2.2.07

Writers Write, Readers Digest, Critics Shit.

Once upon a time, not too long ago, I wrote a novel on a dare. It was called Trout in the Milk and it was the coming of age story of a boy growing up on the Prairies. A real modern day W.O. Mitchell gem. These days, with information whizzing and whirring to and fro at disorienting speeds, the novel found its way onto the desk of freelance reviewer Robin Harlequin. I was not aware of such an undertaking until my kindly dear, sweet, lovely friend Karen brought such things to my attention by emailing me the review, which I have featured in its entirety below. I will also, upon much thought, formulate a response of sorts to Ms. Harlequin's somewhat devastating review.

In the meantime, may the force be with you and have a merry ground hog day.

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Trout in the Milk--In Review

Trout in the Milk is a brilliant yet harrowing tale of a young man’s struggle for meaning in a bleak and meaningless world. He goes on such a dark desolate journey of ennui and introspection that it seems as if Murray has reached down under the sink in his mother’s kitchen and read all the labels on the hazardous cleaning agents. One can be sure that after locating the substances he lined up the bottles and typed all the labels into a Microsoft Word document. Then he added a few “he said-she saids” and slapped a title on it. Indeed the title Trout in the Milk sounds like a cautionary newspaper article where the first sentence must inexorably read “Traces of trout found in milk on small backwoods Alberta dairy faming operation, family denies all knowledge of how the trout got into the milk in the first place but authorities say global warming has altered the this species of trout’s’ migration patterns considerably.”. This book is recommended for those that enjoy misery and all of her fine company. If you like puppies, Christmas morning, Paris Hilton, jujubes, the Philosopher Kings, cling wrap, oatmeal with cinnamon, or the smell of new crayons then this book is not for you. In this reviewer’s opinion this second edition with the new and extended Trip to Disney World Alternative Ending is a much needed respite from world-weary novel. If you want real life watch the news. Let fiction remain precisely what it is supposed to be: fiction.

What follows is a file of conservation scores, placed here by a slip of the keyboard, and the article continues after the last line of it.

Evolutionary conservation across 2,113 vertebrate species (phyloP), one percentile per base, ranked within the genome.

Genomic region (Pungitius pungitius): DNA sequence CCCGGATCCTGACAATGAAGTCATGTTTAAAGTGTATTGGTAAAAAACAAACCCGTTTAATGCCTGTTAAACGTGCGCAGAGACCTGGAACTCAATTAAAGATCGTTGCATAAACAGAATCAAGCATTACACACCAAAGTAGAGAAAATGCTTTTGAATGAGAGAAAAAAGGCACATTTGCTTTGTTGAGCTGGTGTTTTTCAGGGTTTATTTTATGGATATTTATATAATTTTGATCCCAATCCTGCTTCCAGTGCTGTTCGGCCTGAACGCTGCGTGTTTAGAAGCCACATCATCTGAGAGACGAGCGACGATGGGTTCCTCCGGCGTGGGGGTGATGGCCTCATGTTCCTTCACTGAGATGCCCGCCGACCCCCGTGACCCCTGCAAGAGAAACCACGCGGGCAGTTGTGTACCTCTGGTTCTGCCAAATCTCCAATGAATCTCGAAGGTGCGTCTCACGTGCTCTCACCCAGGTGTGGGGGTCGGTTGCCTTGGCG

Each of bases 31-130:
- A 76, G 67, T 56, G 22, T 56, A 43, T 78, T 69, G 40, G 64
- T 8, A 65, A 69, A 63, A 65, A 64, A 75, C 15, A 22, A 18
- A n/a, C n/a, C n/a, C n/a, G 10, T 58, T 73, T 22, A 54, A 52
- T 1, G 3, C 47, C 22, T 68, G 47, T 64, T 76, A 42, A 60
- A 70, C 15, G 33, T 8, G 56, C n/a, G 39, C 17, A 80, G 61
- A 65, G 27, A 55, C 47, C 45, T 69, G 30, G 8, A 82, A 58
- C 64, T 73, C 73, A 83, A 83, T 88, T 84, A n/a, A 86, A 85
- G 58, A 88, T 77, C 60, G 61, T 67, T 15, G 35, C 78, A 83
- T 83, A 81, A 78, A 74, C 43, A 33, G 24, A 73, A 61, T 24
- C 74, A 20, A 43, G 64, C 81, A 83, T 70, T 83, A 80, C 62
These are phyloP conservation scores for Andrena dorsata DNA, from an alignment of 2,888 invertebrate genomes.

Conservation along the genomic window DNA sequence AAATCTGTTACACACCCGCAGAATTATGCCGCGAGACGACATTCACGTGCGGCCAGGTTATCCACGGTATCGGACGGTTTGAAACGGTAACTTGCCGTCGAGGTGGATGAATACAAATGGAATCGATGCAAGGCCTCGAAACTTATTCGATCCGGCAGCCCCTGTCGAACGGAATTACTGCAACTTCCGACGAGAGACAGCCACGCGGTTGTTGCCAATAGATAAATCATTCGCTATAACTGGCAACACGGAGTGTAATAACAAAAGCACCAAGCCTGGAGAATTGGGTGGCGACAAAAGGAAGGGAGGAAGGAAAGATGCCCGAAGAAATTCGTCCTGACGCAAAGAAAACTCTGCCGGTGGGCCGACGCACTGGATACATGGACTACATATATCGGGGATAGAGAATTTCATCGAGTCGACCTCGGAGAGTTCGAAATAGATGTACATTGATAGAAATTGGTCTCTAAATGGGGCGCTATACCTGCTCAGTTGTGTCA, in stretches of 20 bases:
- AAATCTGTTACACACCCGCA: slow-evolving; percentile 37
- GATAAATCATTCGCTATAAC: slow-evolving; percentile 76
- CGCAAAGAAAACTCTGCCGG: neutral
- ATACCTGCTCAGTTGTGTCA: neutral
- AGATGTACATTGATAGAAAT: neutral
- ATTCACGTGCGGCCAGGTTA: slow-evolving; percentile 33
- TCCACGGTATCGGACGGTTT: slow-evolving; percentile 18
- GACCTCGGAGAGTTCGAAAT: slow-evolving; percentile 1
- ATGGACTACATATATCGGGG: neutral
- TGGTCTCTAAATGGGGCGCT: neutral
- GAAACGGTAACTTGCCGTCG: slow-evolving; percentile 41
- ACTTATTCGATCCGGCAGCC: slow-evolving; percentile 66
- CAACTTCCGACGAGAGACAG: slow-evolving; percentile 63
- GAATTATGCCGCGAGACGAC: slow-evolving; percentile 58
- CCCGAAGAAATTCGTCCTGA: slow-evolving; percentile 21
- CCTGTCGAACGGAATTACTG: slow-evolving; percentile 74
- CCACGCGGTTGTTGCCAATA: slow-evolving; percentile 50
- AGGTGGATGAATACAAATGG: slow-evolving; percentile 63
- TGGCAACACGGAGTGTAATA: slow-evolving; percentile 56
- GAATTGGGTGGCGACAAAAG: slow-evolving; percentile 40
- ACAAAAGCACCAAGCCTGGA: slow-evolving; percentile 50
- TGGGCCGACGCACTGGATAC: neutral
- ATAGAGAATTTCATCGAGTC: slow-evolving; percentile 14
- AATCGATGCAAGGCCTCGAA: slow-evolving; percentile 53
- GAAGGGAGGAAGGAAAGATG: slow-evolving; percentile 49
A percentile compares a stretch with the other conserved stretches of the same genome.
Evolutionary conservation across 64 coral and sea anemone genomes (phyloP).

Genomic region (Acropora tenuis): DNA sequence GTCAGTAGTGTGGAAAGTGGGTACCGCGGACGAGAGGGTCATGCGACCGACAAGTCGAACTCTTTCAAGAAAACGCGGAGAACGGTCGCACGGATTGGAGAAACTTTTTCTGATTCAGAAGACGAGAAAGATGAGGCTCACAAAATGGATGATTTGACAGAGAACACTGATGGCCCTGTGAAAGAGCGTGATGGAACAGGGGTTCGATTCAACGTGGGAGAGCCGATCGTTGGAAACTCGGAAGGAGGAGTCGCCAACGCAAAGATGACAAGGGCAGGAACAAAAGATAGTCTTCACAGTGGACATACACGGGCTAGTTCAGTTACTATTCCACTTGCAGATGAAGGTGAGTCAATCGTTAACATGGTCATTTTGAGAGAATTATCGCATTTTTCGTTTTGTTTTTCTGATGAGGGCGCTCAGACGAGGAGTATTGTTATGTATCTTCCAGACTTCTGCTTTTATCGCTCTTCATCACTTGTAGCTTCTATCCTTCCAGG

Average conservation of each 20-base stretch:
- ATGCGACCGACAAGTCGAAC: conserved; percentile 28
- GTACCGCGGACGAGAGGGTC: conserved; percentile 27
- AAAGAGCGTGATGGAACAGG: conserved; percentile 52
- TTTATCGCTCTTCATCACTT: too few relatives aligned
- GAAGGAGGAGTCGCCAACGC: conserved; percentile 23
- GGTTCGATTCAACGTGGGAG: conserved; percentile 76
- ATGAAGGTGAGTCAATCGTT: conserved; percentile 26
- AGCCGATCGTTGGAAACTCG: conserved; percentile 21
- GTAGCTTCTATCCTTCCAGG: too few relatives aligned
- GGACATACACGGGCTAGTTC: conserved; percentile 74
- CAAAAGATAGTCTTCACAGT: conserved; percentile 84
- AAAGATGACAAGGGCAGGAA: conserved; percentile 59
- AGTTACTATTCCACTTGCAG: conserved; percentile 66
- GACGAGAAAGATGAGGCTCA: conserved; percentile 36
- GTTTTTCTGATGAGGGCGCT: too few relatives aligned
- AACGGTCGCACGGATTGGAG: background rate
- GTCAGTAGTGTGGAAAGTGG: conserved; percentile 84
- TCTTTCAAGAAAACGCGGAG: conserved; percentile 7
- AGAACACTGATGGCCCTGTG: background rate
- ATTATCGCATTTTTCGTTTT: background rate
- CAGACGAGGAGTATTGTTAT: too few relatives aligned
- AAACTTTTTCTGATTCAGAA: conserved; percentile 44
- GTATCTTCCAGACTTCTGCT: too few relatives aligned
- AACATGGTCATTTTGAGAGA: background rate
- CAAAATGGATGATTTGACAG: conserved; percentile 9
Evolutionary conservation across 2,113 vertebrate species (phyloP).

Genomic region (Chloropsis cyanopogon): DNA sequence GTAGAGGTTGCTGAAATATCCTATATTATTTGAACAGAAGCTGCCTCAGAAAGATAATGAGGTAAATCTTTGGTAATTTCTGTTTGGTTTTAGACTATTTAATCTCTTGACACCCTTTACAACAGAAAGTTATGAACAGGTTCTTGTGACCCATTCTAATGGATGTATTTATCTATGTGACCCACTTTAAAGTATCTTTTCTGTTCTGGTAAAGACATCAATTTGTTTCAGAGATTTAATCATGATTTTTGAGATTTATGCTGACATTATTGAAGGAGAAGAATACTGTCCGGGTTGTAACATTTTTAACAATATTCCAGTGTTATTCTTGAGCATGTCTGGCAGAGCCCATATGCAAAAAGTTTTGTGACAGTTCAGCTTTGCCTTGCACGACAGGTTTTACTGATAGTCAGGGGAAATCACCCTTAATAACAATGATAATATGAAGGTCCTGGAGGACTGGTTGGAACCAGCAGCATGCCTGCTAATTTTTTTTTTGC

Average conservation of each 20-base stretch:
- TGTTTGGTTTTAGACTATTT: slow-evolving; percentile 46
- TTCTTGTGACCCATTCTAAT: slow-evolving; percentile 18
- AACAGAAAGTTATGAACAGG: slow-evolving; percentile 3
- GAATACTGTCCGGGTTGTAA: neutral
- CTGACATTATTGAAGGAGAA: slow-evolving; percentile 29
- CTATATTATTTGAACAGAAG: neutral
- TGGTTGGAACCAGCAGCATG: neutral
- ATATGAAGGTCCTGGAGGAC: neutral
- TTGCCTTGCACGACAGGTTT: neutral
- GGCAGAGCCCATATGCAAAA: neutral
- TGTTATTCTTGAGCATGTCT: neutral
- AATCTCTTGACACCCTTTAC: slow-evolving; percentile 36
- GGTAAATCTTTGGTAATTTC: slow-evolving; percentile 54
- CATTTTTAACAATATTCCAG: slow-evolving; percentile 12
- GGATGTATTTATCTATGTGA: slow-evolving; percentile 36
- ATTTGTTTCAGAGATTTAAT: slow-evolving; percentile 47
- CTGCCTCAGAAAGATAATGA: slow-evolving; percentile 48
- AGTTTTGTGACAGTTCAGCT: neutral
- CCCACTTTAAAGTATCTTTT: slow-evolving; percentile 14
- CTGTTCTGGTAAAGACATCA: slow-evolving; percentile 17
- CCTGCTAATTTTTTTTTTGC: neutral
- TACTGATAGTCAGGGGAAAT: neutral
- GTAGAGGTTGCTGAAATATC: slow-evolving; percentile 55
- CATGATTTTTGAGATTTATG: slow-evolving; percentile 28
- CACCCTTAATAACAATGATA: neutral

Robin Harlequin is a freelance book reviewer and part-time nanny. She has reviewed many books including “Home decorating: Garden Gnomes Like You’ve Never Gnome Them Before” and “The Illustrated History of Three-Ply”. In her spare time she likes knit warm woolen mittens, shoplift and bake delicious custards. She likes long walks on the beach and she is looking for a fun-loving man who is open to trying new things.

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I will try my best to avoid falling into Ms. Harlequin's traps that she sets so cunningly. However, if a bear sees the traps you set for him, how cunning can you really be? I will try my best to remain civil towards Ms. Harlequin and avoid defaming her character based on her work as she has done to me. My mother and father raised no vengeful crank. They raised a sweet and darling boy who grew into a sweet and darling hobo-novelist.